The Trudeau cabinet, brimming with women and minorities, seems so 2017, so far removed from the traditional bastions of power.
Amid all that fresh-faced diversity, it's easy to overlook the pale face of finance minister Bill Morneau -- a rich, white male from Bay Street, ensconced in the cabinet's most powerful post.
(Full disclosure: I ran unsuccessfully against Morneau in the 2015 federal election.)
Morneau hasn't grabbed the limelight like some of the more flamboyant ministers. But, with the help of heavy hitters from Bay Street and Wall Street, he's been quietly designing a radical new bank that will deliver some of Canada's future infrastructure -- roads, bridges, public transit, utilities -- into the hands of private investors.
The Trudeau cabinet may have a New Age feel to it, but it's by no means neglecting its Bay Street base, which stands to profit handsomely from Morneau's proposed "Canada Infrastructure Bank" (CIB).
The bank is being presented to the public as a way to attract billions of private sector dollars to help pay for our public infrastructure.
But the bank's unusual design will also, for the first time, give powerful private institutional investors -- even foreign-owned entities -- the opportunity to actually own important pieces of Canadian infrastructure, with the ability to charge us fees for using them.
Under the current model, Ottawa (or another level of government) typically owns Canadian infrastructure. In other words, we collectively own it.
But big institutional investors -- pension funds, mutual funds, investment banks, etc. -- are looking for investments that are safe and produce a reliable revenue stream.
Nothing fits that bill better, in these days of volatile markets, than investing in infrastructure, as a 2015 report by Wall Street giant JP Morgan documented. The report noted that, compared to other investment options, infrastructure assets offer very high returns, at very low risk, that they operate in monopoly situations free from competition and provide reliable revenue, even during economic downturns. "Infrastructure assets have produced stable, predictable and growing returns," concluded JP Morgan.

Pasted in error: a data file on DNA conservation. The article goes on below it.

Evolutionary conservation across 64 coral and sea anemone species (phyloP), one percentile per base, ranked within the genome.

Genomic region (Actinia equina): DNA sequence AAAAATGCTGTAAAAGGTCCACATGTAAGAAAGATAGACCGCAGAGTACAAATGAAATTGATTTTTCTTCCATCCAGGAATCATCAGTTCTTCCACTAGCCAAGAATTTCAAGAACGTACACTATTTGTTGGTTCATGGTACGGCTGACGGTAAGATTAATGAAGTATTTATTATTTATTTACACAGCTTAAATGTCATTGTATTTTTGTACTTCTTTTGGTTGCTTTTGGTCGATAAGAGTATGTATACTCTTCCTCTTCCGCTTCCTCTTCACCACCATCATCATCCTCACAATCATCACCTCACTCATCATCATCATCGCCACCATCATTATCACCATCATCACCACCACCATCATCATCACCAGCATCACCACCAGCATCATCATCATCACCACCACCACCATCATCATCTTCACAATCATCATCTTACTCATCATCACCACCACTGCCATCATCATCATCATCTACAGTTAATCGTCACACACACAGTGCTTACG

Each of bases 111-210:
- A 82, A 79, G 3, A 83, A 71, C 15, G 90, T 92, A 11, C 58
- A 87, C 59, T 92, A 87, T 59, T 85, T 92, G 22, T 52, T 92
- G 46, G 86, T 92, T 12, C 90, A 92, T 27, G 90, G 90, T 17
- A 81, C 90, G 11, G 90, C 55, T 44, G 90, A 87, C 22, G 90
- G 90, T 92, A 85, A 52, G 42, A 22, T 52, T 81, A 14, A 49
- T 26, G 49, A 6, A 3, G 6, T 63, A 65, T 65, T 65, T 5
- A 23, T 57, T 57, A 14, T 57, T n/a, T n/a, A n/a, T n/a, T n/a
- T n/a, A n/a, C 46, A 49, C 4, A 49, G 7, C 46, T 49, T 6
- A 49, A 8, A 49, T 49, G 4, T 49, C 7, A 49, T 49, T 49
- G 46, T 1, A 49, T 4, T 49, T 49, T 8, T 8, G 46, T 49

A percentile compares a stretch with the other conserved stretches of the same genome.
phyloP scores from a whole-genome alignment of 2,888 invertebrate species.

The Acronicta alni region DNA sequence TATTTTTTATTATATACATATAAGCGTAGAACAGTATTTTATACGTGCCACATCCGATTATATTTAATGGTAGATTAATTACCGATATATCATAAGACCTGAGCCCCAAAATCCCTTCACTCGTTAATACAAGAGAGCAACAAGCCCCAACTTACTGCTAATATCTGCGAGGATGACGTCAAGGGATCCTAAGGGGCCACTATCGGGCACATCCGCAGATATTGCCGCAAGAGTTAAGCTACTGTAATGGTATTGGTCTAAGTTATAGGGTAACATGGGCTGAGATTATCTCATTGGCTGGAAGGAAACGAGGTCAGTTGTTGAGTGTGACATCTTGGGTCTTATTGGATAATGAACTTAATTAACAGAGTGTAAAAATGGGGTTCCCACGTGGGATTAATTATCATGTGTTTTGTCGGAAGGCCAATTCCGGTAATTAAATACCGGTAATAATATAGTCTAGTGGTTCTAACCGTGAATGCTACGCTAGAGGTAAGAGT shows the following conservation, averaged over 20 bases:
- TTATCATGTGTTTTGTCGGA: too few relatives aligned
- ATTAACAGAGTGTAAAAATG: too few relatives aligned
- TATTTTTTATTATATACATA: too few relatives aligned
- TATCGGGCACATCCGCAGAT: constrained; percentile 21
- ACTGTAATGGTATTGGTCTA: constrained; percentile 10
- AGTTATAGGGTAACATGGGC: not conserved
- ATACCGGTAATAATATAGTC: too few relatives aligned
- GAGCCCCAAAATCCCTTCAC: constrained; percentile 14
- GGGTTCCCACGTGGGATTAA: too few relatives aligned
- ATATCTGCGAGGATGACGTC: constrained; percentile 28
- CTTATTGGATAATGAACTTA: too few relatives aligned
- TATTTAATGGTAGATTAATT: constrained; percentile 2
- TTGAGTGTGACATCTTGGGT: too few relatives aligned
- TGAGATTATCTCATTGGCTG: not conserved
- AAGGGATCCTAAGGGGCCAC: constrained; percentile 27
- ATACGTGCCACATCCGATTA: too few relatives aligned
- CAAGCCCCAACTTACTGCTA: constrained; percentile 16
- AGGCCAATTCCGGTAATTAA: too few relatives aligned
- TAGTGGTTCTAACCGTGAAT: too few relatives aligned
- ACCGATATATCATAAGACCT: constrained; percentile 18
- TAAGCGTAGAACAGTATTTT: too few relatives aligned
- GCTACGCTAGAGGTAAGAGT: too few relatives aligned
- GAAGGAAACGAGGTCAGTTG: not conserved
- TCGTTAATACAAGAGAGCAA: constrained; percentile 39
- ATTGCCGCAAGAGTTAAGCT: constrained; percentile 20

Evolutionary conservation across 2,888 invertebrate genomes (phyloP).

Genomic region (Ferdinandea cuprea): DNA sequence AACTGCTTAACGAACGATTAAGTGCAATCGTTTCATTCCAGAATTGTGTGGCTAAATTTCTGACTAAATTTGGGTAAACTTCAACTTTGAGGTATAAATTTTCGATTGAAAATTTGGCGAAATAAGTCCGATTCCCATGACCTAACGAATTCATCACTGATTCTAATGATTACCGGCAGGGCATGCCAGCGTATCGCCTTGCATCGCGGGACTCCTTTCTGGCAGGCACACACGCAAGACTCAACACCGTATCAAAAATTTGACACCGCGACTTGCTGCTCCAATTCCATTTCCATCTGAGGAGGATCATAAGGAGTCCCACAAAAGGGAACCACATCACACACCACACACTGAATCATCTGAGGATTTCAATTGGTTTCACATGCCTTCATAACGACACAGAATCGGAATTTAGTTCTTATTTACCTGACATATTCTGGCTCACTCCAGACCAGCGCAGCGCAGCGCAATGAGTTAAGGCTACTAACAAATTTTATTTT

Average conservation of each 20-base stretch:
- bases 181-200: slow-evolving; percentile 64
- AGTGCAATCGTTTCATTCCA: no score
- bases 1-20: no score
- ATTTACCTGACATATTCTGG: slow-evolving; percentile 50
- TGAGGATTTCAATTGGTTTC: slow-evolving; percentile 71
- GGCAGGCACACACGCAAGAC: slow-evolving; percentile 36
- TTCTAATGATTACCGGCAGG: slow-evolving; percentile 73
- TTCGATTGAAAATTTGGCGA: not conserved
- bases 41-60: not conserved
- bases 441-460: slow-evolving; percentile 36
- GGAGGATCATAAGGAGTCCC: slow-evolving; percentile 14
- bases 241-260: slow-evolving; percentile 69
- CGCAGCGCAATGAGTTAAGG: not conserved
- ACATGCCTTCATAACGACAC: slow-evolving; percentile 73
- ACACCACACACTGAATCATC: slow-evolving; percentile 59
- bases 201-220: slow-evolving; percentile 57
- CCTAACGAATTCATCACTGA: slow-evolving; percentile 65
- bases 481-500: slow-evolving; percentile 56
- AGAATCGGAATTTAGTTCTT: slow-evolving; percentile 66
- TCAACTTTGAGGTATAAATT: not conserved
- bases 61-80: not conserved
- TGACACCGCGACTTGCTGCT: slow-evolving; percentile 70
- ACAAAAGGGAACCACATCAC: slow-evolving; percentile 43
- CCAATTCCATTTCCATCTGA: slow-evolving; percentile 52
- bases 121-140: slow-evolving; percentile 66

The appeal of infrastructure investment was no doubt on the mind of Wall Street titan Larry Fink when he met Justin Trudeau in January 2016 at the annual power-gathering in Davos. Trudeau and his newly elected government were just developing ideas for their new bank, and Fink was looking for good investment opportunities for the $5 trillion in assets he manages as CEO of BlackRock, the world's largest asset manager. (Fink now belongs to Donald Trump's Strategic and Policy Forum.)
Trudeau and Fink hit it off. Since then, BlackRock officials have worked closely with Morneau and others inside the Trudeau government, raising concerns about the appropriateness of a major Wall Street financier -- and powerful institutional investors inside Canada -- apparently helping shape the design of a bank they will probably end up doing business with.
And while the investment community's enthusiasm for Canada's new bank is clear, it's less clear what's in it for Canadians.
When tolls and user fees are added in, privately owned infrastructure could cost us more -- and we'd own nothing.
Whether privately or publicly owned, Canadians will still end up paying for these assets, note analysts Azfar Ali Khan and Randall Bartlett in a report for Ottawa's Institute for Fiscal Studies and Democracy. "[T]his does beg the question: Why would Canadians want to sell their most valuable assets to the private sector?"
Another option would be for us to finance and own our own public infrastructure, as we have in the past. Now more than ever, there's good reason to do so: Ottawa can borrow money at very low rates, much lower than the private sector. "With yields on 30-year Government of Canada bonds currently sitting around 2.2 per cent, the federal government can almost literally get 'money for nothing,' " Khan and Bartlett note.
They urge more careful assessment before Canada starts "shovelling money out the door."
Indeed, with sophisticated financiers working closely with government officials designing the bank, it could turn into a boondoggle for financial interests, with Canadians holding the short end of the stick.
Ontarians got a taste of that when the Tory government of Mike Harris was outsmarted by private investors into handing over the lucrative Highway 407 toll road in a 99-year lease, for just a fraction of its value.
In the case of the CIB, there are some whip-smart financiers involved, including Fink, a key player in squeezing money out of the American public to bail out Wall Street's banks after the 2008 crash. What could possibly go wrong for Canada?
Linda McQuaig is a journalist and author. Her book Shooting the Hippo: Death by Deficit and Other Canadian Myths was among the books selected by the Literary Review of Canada as the "25 most influential Canadian books of the past 25 years." This column originally appeared in the Toronto Star.
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